NEW JERSEY (NYTIMES) - A Princeton classics professor was fired, "effective immediately", after the university's administration found that he had not been fully honest and cooperative with an investigation into his sexual relationship with an undergraduate student about 15 years ago.
The dismissal of the professor, Dr Joshua Katz, was a rare case of a tenured professor being dismissed and came after a fierce debate on campus and in wider political spheres over whether he was targeted for his politics.
In 2020, he wrote an article in Quillette, an online journal, that criticised anti-racist proposals by Princeton faculty, students and staff. The university's statement on the firing did not allude to the free speech issue.
The reasons the university gave for dismissal were based on a "detailed written complaint from an alumna who had a consensual relationship with Dr Katz while she was an undergraduate under his academic supervision."
That relationship was in 2006 and 2007, but the alumna did not file her complaint until 2021.
Dr Katz, 52, said Princeton had treated him with "gross unfairness" after he had given his "entire career" to the university. His lawyer, Ms Samantha Harris, said the university's assertion that Dr Katz had tried to impede the investigation into his sexual relationship with the student was a "mischaracterisation".
The university's statement said a 2021 investigation had "established multiple instances in which Dr Katz misrepresented facts or failed to be straightforward" during its 2018 investigation into the relationship with the undergraduate.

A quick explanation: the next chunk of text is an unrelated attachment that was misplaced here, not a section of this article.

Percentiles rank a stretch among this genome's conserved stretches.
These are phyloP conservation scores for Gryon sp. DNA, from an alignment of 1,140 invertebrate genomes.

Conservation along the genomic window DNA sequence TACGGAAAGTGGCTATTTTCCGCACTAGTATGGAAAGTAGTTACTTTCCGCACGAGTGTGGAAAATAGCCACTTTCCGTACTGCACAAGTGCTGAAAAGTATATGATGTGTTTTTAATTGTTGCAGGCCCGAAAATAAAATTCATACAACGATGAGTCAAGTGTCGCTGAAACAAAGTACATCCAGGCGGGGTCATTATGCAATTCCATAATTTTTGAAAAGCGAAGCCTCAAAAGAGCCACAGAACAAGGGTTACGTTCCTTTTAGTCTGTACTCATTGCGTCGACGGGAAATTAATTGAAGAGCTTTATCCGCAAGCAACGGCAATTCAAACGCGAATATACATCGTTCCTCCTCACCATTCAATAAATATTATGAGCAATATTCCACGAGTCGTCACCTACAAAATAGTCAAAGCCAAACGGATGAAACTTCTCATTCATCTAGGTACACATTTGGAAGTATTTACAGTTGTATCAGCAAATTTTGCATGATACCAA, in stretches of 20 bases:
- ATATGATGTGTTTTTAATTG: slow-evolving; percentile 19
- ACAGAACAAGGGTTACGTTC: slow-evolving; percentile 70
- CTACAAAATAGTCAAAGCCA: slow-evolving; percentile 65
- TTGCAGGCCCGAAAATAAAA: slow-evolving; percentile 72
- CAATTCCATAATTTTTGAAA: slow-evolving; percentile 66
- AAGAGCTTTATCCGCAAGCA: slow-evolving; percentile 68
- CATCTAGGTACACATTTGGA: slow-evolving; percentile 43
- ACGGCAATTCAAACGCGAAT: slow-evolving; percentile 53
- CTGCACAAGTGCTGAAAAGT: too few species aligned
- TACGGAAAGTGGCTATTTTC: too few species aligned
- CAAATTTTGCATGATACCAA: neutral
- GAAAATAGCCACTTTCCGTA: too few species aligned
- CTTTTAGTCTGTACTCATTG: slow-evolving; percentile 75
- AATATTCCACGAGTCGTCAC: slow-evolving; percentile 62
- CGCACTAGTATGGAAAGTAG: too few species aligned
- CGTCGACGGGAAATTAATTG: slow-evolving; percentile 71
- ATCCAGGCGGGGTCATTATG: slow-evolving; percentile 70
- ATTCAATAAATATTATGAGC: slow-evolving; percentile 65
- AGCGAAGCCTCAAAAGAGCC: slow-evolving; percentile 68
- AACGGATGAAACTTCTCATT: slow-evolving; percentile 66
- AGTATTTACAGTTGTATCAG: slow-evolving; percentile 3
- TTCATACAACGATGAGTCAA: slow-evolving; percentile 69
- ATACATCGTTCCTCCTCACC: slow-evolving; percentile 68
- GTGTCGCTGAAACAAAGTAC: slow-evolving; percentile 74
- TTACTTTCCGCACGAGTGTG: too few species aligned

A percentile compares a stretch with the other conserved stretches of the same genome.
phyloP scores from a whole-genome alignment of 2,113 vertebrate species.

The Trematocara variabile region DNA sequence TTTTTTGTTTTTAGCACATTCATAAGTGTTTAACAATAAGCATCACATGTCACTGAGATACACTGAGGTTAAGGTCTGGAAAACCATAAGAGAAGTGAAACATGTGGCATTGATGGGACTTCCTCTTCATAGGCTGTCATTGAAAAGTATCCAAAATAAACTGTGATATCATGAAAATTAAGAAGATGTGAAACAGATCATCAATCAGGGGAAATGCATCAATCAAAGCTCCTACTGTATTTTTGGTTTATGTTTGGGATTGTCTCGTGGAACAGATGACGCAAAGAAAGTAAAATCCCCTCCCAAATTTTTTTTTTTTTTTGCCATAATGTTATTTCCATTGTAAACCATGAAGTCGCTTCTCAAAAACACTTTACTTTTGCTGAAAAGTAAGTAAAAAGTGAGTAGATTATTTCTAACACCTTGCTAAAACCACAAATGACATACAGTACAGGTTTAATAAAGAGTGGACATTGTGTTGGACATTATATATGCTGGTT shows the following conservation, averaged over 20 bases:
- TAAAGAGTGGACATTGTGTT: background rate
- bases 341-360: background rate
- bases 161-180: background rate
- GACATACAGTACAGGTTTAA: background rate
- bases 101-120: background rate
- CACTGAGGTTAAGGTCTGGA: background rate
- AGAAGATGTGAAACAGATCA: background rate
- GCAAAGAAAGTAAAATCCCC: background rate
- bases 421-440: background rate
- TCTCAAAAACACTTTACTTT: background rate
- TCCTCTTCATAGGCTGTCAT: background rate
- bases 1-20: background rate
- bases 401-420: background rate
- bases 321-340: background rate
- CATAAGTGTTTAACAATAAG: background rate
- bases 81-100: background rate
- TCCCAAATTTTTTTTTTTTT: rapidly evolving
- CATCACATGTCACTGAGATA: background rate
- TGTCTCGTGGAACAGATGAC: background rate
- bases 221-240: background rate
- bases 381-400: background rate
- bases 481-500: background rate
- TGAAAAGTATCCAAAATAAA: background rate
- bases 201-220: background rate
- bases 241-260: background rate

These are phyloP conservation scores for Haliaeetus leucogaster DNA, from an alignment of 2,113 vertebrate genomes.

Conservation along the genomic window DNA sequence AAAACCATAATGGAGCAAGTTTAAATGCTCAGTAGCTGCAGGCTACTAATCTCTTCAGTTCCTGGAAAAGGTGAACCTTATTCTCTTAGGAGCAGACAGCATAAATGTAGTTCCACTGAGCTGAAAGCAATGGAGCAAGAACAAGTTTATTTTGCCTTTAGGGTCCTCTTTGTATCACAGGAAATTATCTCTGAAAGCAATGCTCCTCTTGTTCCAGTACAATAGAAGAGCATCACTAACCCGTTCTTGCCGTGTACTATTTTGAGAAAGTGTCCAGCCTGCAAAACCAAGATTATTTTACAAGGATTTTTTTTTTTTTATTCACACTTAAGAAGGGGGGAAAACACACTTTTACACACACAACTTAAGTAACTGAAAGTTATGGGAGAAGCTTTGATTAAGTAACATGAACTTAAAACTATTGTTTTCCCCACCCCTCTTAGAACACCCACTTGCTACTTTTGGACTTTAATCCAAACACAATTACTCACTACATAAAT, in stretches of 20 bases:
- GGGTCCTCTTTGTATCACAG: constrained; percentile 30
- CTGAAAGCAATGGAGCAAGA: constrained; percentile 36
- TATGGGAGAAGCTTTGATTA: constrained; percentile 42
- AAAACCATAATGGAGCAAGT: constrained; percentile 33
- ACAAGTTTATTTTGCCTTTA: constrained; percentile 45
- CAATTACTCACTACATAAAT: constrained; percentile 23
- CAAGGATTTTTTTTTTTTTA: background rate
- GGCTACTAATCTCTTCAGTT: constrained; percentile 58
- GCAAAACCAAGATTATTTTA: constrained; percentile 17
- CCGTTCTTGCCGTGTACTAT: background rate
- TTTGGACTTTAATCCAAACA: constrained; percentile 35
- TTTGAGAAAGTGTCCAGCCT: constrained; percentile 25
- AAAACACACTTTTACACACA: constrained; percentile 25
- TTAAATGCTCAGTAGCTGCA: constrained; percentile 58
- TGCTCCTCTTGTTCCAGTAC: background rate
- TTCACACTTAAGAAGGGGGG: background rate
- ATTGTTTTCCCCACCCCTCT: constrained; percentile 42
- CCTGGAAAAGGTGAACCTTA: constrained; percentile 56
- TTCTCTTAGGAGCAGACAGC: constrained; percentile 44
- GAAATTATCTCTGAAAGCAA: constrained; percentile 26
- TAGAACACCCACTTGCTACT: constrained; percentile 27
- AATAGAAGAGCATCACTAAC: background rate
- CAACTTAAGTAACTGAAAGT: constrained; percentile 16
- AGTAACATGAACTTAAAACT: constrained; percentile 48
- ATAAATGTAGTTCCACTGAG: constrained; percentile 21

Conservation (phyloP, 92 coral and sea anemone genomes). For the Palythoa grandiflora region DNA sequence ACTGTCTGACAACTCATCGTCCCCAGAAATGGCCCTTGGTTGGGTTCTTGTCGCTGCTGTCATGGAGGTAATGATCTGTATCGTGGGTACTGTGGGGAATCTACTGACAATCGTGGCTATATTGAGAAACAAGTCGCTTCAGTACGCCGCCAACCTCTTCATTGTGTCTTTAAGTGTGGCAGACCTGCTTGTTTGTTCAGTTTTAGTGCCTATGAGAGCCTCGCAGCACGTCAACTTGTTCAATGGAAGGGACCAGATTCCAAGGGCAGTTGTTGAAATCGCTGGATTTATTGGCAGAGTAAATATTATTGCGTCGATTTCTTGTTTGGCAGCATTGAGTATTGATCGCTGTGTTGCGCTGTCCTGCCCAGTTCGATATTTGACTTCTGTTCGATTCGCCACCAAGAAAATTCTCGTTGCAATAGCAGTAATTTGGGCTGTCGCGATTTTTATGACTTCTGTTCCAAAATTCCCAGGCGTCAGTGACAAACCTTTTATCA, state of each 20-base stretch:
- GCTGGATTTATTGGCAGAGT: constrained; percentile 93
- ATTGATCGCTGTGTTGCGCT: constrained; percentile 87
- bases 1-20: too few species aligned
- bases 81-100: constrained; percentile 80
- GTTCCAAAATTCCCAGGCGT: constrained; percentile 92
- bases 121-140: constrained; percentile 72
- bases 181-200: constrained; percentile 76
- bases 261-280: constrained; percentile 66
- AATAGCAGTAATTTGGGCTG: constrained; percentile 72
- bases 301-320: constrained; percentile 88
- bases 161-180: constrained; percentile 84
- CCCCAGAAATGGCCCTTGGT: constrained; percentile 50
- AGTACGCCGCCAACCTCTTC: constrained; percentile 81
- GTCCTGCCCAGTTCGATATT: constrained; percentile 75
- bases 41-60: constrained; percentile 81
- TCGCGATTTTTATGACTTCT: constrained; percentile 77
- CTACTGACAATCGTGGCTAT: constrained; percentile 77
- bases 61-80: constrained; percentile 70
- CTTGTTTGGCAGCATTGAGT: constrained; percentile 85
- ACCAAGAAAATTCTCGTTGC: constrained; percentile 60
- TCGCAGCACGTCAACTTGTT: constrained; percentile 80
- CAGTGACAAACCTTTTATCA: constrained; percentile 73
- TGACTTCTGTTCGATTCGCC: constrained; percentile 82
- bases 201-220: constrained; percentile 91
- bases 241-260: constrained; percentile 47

Ms Harris said investigators had taken things said between Dr Katz and his former student during bursts of anger and frustration at a stressful time and turned them into much more damning statements, which were belied by context he provided in contemporaneous e-mails.
Dr Katz and his allies pointed out that he had already been punished once - by being suspended - for the relationship and contended that it was being resurrected as a pretext to retaliate against him for the Quillette article.
The article criticised anti-racist proposals in a July 2020 letter signed by more than 300 Princeton faculty, students and staff. In the most widely quoted and reviled element of his article, he called a student group, the Black Justice League, a "small local terrorist organisation" that had made the lives of many students, including Black students, miserable.